Modern Lamp Sizes for Christmas Lights
Christmas lights, like everything else, have various sizes, wattages, and source types to choose from, especially if you really look hard for specialty stuff. From incandescent mini-lamps to LEDs, even fluorescent christmas lights and OLED ribbon (they are in prototype!) – there are many different colors, brightnesses, and styles to use. Most of these lamp types also have the option for a diffused (frosted, “ceramic,”) appearance to the lamp or a transparent version where the filament can be seen when the lamps are energized. I’ve sketched a few lamp base sizes for reference – not to scale, but not horribly out of scale:
First on the left of the image above is the mini lamp, which you should recognize – it’s probably the most popular christmas light style, LED or non-LED. When you buy a strand of mini-lamps, you typically get a spare lamp or two, and a blinker lamp (it’s the red-tipped one in the group) that makes your strand blink, low-tech style. The blinker in a set of lights works like the thermostat in your house, like an old-school relay – the bimetal strip inside gets too hot, it opens the circuit. When it cools down, it closes the circuit. Rinse, lather, repeat. A plug-side version of this concept also exists, called a “winker plug,” which works the same exact way (thermal switch) except housed in a plug adaptor.
Here’s a picture of a mini-lamp set of 200:
On the drawing, to the right of the mini-lamp is the C-7 lamp. I always remember the general size of the C-7 apart from other lamps of that dimension because it’s about as large as my thumb, from the first knuckle to the tip – like here:
You’ve seen those from time to time in other applications, too – granted it’s not exactly the same C-7 lamp like for christmas lights, but some tail lights are C-7-ish, lots of home lamps, etc.
The C-7 is like the little brother (or sister, equal opportunities at JimOnLight.com) to the C-9 lamp, which is one to the right of the C-7 on the drawing. The C-9 is a bit bigger – here’s a picture from this morning at Target:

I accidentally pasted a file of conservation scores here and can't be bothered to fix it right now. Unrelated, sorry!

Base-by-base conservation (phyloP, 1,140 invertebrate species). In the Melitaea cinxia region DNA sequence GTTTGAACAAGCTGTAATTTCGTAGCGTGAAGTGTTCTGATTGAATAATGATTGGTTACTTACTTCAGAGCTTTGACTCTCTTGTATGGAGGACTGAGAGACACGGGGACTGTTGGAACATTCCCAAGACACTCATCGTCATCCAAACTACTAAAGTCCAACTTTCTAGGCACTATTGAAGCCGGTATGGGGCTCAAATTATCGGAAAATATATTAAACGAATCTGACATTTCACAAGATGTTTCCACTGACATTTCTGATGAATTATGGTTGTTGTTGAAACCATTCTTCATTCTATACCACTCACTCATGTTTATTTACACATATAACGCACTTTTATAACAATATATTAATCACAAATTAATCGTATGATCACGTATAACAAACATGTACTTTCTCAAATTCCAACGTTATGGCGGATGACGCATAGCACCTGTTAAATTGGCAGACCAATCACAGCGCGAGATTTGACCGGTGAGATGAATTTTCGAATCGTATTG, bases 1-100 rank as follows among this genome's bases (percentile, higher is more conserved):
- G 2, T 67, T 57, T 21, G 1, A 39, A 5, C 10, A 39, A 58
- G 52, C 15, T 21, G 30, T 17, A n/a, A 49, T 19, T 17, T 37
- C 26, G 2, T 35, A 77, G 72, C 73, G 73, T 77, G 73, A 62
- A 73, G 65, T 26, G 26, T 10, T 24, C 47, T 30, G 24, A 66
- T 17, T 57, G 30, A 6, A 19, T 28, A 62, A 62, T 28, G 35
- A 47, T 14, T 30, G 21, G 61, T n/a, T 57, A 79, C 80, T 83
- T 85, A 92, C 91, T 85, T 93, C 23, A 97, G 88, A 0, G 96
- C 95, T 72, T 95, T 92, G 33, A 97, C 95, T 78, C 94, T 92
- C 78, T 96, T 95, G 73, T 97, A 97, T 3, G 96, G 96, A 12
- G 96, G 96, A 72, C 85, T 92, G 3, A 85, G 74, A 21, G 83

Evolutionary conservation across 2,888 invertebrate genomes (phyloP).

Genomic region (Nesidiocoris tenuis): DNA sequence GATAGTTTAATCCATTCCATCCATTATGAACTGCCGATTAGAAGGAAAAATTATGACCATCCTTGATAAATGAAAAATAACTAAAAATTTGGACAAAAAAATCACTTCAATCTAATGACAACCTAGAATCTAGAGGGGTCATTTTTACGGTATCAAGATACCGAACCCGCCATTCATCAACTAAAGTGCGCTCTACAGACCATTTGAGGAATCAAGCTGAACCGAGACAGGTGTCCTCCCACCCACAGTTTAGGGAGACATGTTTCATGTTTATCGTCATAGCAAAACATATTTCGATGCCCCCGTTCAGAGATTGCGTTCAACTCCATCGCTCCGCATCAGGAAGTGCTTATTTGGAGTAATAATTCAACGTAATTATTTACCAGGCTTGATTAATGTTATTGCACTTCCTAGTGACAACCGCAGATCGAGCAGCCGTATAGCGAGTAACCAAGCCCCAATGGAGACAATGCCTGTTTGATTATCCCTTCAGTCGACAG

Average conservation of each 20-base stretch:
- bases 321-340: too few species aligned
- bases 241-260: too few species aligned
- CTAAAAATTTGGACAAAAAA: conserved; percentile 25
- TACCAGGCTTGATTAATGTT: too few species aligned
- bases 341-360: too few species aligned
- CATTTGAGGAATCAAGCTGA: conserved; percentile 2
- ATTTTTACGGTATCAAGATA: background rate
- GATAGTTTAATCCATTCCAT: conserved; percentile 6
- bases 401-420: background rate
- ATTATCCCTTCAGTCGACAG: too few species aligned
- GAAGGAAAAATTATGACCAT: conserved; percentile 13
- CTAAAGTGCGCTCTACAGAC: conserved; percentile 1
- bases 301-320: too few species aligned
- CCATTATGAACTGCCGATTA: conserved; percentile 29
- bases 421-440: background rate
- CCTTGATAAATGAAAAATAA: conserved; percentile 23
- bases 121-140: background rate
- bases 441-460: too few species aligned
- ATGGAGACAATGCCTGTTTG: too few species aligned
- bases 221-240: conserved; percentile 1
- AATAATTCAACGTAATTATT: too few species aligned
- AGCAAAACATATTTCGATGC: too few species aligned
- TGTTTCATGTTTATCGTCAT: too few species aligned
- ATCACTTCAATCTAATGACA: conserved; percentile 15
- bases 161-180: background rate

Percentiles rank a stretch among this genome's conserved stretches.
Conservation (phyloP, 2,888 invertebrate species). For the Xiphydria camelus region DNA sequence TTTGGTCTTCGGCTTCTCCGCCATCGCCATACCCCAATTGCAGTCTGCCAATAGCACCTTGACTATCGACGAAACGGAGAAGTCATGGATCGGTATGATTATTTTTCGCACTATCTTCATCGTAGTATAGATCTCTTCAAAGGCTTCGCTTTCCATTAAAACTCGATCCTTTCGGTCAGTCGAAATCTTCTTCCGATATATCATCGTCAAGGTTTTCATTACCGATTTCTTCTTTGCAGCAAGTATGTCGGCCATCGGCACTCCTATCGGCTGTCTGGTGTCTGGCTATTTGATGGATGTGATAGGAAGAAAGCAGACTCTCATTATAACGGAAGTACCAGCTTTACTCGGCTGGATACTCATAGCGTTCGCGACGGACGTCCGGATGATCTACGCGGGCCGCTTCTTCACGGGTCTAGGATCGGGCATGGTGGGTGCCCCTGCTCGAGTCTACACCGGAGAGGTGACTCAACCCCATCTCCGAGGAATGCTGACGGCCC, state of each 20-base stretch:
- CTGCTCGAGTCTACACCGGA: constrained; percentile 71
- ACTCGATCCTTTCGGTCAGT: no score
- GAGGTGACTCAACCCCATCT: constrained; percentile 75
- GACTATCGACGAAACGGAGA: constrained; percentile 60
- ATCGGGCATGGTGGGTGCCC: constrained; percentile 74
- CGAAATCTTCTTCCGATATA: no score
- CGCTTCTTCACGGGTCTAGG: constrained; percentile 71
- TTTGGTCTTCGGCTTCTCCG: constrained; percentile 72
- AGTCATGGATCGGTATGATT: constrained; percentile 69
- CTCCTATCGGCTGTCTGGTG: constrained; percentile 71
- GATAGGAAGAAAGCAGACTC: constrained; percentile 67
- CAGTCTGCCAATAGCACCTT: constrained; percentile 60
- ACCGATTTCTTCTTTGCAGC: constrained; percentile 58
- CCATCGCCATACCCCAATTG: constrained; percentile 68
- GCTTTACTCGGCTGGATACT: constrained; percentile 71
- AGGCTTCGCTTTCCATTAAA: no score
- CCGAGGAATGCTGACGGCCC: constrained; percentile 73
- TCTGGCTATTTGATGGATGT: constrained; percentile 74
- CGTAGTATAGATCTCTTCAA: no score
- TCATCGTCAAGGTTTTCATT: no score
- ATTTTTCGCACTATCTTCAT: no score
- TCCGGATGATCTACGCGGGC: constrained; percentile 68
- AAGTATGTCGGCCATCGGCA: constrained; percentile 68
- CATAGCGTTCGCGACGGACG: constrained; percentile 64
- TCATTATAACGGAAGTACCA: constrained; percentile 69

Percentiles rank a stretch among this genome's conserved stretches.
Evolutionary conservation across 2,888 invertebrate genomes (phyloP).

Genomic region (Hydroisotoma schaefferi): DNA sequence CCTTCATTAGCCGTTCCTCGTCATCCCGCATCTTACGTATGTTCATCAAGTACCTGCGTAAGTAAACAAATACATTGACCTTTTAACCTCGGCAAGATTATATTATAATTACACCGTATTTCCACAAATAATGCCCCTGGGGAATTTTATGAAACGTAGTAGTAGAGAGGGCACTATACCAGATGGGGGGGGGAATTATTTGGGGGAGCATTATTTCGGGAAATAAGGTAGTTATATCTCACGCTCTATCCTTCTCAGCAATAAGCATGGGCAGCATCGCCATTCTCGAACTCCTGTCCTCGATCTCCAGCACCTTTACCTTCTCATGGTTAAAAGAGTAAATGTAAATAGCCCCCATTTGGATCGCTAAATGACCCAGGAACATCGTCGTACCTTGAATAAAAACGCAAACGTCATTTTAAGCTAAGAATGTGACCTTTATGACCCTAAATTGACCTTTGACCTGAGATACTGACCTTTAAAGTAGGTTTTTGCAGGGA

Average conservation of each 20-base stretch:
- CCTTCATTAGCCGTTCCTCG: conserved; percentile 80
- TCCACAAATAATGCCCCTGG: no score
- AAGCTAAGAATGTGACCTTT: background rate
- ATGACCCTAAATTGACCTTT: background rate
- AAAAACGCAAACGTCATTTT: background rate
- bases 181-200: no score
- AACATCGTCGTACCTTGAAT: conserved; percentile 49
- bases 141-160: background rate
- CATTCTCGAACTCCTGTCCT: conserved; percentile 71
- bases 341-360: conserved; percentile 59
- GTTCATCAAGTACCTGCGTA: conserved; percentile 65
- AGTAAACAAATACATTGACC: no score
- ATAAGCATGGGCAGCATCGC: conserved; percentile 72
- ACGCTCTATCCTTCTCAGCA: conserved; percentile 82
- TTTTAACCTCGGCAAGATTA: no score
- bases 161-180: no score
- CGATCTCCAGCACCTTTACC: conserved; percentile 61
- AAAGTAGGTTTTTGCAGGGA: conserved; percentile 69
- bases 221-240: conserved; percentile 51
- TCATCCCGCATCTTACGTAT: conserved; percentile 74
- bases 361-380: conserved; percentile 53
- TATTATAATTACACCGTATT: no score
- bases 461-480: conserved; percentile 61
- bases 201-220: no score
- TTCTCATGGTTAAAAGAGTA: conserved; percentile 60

This approximate size is also used in other applications, but with different bases – flame-tipped chandelier lamps, candelabra lamps for sconces around your house, and tons of others.
The 3 lamps we’ve already discussed are incandescent lamps, obviously. Lots of LED sources are appearing (and have been for some time) in stores and all over the place. There are several types to choose from, and if you look a little bit under the surface while you’re shopping lights, you’ll find some that are brighter and definitely superior to others.
First in LEDs, the standard 5mm LED source – this one with a wide angle for a jewel-shimmer effect. The lenses on the LED are typically smooth, and each lamp is made to spread the beam wide. I found a really cool set of these this morning while out shopping that are solar-powered:
You’ve seen the kind of LED lamp to the right of the wide angle source – it’s a typical round lens LED type with a medium-esque throw. Looking through a box of LEDs in this configuration just a little while ago, they don’t typically provide much information on beamspread for 5mm LED christmas lights. We can all wish, right?
The next kind of light is a globe shaped LED source. It’s pretty simple other than that, and there are different sizes of globe lamps. They also usually are available in a clear globe or some kind of customized jewel-cut globe, like this one below, which is a G12:
G12 lamps are an alternative to the look of mini-lamps and strawberry-shaped C style lamps.Â If you look at a G12 versus a C-7 lamp, you get an idea about the size of a G12 globe – it’s approximately 1/2″ wide. The larger globe version (at least in LED land) is the G25, which is about an inch wide. A G25 lamp is about the same size as a US quarter, and is mostly a decorative lamp:
Here’s a G12 lamp intermingling with C-7s, all LED:
In the case of LED source christmas lights, no matter what size lamp you get – G12, G25, C7, a light shaped like the state of Massachusetts – the “shape” part of the light (strawberry shaped, globe, Massachusetts) is typically a plastic or acrylic lens of sorts that diffuses the light.Â Incandescent C-7s and mini lights are glass, of course – even in the case of something ridiculous like a string of chili pepper lights or a string of little fat santas or something, the shape around the source is a plastic shape, and the light inside is probably a mini.Â The plastic figure just sits over the lamp.
You probably already knew that, huh.Â Well, in case you didn’t, check out these completely ridiculous set of leg lamp christmas lights from the movie “A Christmas Story” AAAAAAAA!
Novelty christmas lights come in so many different shapes and ideas that it makes my bald head spin.
Part Three – Form Factor of Christmas Lights.Â Stay tuned!